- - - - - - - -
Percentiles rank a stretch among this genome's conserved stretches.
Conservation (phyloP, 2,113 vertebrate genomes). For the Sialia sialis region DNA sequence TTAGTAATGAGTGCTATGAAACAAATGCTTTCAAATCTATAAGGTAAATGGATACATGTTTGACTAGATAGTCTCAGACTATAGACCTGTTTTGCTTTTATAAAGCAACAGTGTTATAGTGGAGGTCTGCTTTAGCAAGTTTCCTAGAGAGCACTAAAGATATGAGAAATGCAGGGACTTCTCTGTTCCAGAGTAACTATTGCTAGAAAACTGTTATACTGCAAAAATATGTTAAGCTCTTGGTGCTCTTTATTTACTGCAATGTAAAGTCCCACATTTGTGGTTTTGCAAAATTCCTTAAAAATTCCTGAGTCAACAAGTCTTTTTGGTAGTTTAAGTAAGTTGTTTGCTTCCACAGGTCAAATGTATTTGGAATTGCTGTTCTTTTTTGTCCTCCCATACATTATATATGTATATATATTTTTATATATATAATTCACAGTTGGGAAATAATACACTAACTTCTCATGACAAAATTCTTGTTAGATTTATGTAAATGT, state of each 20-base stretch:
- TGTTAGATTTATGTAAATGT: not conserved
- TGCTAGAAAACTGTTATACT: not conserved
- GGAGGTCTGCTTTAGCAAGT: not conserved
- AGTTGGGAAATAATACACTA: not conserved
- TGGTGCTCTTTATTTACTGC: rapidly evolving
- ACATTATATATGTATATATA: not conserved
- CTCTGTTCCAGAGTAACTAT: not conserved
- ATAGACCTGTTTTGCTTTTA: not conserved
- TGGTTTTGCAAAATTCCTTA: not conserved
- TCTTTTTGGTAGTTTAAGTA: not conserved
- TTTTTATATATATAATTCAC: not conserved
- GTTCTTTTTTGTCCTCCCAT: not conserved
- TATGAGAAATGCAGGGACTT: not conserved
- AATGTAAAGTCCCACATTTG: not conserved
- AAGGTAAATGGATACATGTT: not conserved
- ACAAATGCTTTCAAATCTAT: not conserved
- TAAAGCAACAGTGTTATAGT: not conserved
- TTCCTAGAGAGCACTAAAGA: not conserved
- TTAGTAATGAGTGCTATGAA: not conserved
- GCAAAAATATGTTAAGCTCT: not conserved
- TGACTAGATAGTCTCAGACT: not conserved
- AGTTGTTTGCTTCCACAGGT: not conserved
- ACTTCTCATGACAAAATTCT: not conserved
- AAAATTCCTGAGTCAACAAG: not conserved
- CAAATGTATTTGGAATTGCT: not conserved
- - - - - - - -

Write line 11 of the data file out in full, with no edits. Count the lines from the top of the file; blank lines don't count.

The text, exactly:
- TGGTTTTGCAAAATTCCTTA: not conserved